A sluggish economy and high unemployment have reduced the purchasing power of middle-income consumers in the United States. With tightened purse strings, shoppers have been on the hunt for deals. This has worked in favor of discount retailers in the U.S., as demand for their bargains has risen.
Discounters make the most of conditions
Dollar stores have been stealing business away from larger stalwarts such as Wal-Mart (NYS: WMT) and Target (NYS: TGT) because of their heavily discounted offerings and convenient locations. Deep discounters such as Family Dollar (NYS: FDO) posted robust quarterly figures with profits rising 8% as higher demand pushed up revenues by 9.1%. Peer 99 Cents Only (NYS: NDN) saw earnings jump 17% in its most recent quarter thanks to improved same-store sales and declining expenses as a percentage of revenue.
Now Dollar Tree (NAS: DLTR) , which sells products priced at less than a dollar, made the most of the economic conditions as profits rose 12%, or $0.87 a share, trouncing estimates of $0.83. Let's dig a little deeper.
A brief look at the numbers
Increased store traffic and higher average ticket values played their part in pushing up revenues. Same-store sales also rose an impressive 4.8%. This only builds on last year's impressive 8.7% increase.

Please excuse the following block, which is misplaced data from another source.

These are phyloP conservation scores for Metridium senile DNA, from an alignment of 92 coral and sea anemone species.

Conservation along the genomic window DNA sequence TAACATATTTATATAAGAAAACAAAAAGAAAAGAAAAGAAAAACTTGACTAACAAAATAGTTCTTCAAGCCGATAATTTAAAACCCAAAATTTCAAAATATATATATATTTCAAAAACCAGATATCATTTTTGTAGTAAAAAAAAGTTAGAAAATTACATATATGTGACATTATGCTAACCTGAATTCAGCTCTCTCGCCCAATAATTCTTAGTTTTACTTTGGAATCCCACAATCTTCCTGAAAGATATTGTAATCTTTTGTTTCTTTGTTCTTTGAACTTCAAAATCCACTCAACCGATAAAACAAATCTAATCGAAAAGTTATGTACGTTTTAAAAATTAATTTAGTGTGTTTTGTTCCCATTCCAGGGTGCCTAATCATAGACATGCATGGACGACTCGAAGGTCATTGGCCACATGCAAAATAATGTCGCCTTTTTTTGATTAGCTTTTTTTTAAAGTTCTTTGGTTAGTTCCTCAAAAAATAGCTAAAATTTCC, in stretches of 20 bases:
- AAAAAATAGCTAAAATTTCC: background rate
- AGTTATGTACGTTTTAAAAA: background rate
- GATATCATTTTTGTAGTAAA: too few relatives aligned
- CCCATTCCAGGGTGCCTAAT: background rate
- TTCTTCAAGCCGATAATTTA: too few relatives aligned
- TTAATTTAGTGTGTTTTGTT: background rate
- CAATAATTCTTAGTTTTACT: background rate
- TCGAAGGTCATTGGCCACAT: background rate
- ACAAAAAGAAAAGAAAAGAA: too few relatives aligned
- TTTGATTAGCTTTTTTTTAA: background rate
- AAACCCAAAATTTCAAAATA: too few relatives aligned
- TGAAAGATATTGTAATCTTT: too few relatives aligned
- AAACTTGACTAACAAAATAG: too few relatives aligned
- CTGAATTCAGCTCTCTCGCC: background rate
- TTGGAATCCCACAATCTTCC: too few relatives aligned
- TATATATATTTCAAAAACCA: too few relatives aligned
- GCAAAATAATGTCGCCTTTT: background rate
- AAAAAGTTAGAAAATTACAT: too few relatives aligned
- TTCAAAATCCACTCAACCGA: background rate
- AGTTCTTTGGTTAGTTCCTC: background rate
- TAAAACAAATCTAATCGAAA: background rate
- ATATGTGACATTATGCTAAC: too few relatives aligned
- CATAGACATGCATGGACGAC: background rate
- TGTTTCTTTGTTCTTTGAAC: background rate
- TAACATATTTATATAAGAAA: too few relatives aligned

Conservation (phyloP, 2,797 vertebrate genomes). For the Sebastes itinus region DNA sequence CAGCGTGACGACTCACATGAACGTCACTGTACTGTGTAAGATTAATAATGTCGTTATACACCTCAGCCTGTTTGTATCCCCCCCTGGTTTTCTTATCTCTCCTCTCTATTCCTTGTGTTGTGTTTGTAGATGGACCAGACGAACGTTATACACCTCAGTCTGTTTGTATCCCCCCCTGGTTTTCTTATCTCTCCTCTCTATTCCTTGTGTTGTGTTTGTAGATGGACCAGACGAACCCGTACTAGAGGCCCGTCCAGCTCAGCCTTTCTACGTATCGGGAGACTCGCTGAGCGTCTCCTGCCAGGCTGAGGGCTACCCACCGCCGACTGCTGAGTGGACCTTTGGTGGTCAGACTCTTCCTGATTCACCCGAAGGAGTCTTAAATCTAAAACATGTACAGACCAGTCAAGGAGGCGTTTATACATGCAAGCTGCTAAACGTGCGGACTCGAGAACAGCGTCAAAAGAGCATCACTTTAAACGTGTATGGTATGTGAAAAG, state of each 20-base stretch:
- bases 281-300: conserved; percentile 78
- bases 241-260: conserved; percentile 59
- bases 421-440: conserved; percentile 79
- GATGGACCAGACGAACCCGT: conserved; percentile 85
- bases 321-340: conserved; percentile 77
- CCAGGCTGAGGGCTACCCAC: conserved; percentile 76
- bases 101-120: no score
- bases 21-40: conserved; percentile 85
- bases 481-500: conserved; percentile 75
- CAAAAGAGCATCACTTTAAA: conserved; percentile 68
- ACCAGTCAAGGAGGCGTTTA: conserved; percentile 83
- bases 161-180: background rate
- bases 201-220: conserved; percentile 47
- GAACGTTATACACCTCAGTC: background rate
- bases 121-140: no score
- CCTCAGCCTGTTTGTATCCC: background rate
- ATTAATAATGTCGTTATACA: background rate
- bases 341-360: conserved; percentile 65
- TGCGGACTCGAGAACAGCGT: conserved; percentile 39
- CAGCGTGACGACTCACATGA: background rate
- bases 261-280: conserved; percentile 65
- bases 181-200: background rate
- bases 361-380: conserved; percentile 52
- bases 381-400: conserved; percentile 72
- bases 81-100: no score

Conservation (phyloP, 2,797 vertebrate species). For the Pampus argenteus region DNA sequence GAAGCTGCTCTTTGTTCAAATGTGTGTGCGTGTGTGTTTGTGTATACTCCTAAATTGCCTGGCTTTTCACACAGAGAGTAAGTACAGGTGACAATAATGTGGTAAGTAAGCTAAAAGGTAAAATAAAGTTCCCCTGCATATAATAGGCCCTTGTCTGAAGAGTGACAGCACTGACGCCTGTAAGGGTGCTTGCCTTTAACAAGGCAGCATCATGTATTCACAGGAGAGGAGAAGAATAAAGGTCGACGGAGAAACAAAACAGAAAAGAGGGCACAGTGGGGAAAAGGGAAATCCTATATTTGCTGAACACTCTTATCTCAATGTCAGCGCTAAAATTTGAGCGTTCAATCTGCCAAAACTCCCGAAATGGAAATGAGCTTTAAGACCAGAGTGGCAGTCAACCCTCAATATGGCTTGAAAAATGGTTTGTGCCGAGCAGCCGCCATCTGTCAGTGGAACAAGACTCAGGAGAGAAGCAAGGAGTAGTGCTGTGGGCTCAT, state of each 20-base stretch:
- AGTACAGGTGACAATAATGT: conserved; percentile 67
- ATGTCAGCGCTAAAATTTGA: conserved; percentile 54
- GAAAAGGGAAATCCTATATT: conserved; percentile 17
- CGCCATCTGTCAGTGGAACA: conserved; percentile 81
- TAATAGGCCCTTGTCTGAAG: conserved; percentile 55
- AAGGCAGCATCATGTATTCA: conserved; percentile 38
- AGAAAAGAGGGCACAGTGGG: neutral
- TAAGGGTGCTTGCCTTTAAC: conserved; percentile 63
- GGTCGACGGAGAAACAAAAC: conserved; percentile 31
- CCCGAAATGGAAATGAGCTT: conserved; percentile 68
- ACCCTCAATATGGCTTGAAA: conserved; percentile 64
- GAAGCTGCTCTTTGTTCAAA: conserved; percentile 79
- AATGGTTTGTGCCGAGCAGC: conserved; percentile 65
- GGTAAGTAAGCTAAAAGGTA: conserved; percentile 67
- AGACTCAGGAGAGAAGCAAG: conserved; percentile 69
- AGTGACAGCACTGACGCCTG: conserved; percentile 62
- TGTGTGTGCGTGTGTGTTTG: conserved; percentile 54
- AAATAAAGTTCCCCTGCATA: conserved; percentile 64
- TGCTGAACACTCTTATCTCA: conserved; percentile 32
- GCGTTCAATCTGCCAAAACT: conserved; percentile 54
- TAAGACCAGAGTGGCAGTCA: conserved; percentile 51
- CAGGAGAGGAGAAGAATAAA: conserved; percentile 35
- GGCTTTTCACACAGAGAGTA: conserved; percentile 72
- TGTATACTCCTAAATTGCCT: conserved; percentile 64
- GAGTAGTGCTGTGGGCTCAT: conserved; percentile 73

Retailers this year have been hit by higher input costs; however, Dollar Tree has been surprisingly resilient in the face of this. One would expect these macro trends to make things more difficult for Dollar Tree, as they have a $1 ceiling on their item prices and can't easily transfer higher input cost. However, despite a rise in commodity costs, Dollar Tree was still able to maintain gross margins at 35%. Net income also rose 12% at $104.5 million.
As a result of the strong quarterly performance, Dollar Tree boosted its year-end outlook. It now expects to earn between $3.94 and $4.01 per share, up from the earlier estimated $3.82 and $3.95. The company branched out by opening 98 stores last quarter, plus it also expanded/relocated 24 stores. This pushed total store count up at 4,335 stores in the U.S. and Canada. To stay up to date on deep discounters and see if Dollar Tree continues to rake in the dollars, click here.
At the time thisarticle was published Fool contributor Shubh Datta doesn't own any shares in the companies listed above. The Motley Fool owns shares of Wal-Mart Stores. Motley Fool newsletter services have recommended buying shares of Wal-Mart Stores. Motley Fool newsletter services have recommended creating a diagonal call position in Wal-Mart Stores. Try any of our Foolish newsletter services free for 30 days. We Fools may not all hold the same opinions, but we all believe that considering a diverse range of insights makes us better investors. The Motley Fool has a disclosure policy.
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